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It is outside the scope of this article to review every micronutrient in depth, but rather to highlight certain micronutrients (selenium, vitamin B12, vitamin A, C, and E) that have considerable amounts of research in relation to HIV in the medical literature.


Selenium

Selenium is part of the body's antioxidant defense system. It is a component of the enzyme gluthathione peroxidase. Selenium is the most studied micronutrient to date, with profound nutritional implications for PLWHA. Low selenium levels are associated with low gluthathione activity. A landmark study by Baum et al. in 1997 looked at 125 HIV positive intravenous drug users in Miami. This cohort was followed in 6-month intervals for 3.5 years. Only a selenium deficiency and CD4 count were shown to be significantly associated with mortality. The relative risk of mortality with selenium deficiency was almost 11 times greater, and was statistically significant. These results indicate that selenium deficiency is an independent predictor of survival.

A recommended daily selenium intake can range from the Daily Value (DV) of 70 mcg to 200 mcg. Keep in mind however that the DV is established by the FDA (Food and Drug Administration) to represent the minimum amount required to prevent a clear deficiency in a healthy sedentary adult population without chronic diseases. I hazard to state that the DV's do not apply to the majority of PLWHA. The Upper Tolerable Limit (UTL) set by the National Academy of Sciences for selenium is 400 mcg. The best sources of selenium from food are Brazil nuts, seafood, liver, meat and grains.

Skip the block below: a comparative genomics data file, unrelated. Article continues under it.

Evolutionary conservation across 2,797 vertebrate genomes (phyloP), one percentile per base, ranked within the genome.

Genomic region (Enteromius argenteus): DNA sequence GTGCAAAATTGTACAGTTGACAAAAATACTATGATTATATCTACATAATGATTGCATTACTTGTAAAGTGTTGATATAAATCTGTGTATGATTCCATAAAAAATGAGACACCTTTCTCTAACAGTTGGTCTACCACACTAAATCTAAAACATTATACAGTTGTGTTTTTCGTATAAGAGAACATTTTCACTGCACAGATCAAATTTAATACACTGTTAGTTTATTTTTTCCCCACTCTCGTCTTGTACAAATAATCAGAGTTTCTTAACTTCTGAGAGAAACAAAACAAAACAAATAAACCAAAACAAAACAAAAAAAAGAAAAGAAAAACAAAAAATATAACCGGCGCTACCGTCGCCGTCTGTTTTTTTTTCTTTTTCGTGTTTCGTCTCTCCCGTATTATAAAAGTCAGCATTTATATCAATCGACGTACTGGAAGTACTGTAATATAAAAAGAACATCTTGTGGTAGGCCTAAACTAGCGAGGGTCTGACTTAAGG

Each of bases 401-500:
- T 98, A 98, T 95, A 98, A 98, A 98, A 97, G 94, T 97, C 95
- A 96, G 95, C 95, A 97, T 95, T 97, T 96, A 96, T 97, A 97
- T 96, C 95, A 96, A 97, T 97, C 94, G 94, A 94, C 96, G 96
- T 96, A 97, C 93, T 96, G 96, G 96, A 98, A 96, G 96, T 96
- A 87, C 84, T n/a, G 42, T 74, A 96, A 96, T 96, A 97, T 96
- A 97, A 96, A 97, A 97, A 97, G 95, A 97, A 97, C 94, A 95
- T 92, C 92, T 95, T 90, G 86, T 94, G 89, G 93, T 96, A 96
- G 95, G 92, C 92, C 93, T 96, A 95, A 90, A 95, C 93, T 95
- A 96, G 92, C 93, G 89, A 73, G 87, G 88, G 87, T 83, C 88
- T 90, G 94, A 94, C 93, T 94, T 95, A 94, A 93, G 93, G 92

Vitamin B12

B12 is a water-soluble vitamin and important in the formation of proteins, messengers in the nervous system, red blood cells, proper functioning of a large number of enzymes and in maintaining a good immune system. B12 absorption requires intrinsic factor, a glycoprotein made in the gastrointestinal tract that allows it to be absorbed in the small intestine. B12 deficiencies may occur in malabsorption and in PLWHA. The symptoms of a B12 deficiency include anemia and changes in mental function that can lead to dementia. Tang et al. studied 310 HIV positive participants for nine years from 1984-1993 and found that people with low serum B12 levels (<120pmol/L) had significantly shorter AIDS-free time than those with normal B12 levels (>120pmol/L). The average AIDS-free time was 4 years vs. 8 years respectively. The risk of progression to AIDS for those with low B12 levels was significant with a relative hazard of 2.21 (the risk was more than doubled), which shows that low B12 levels precede disease progression.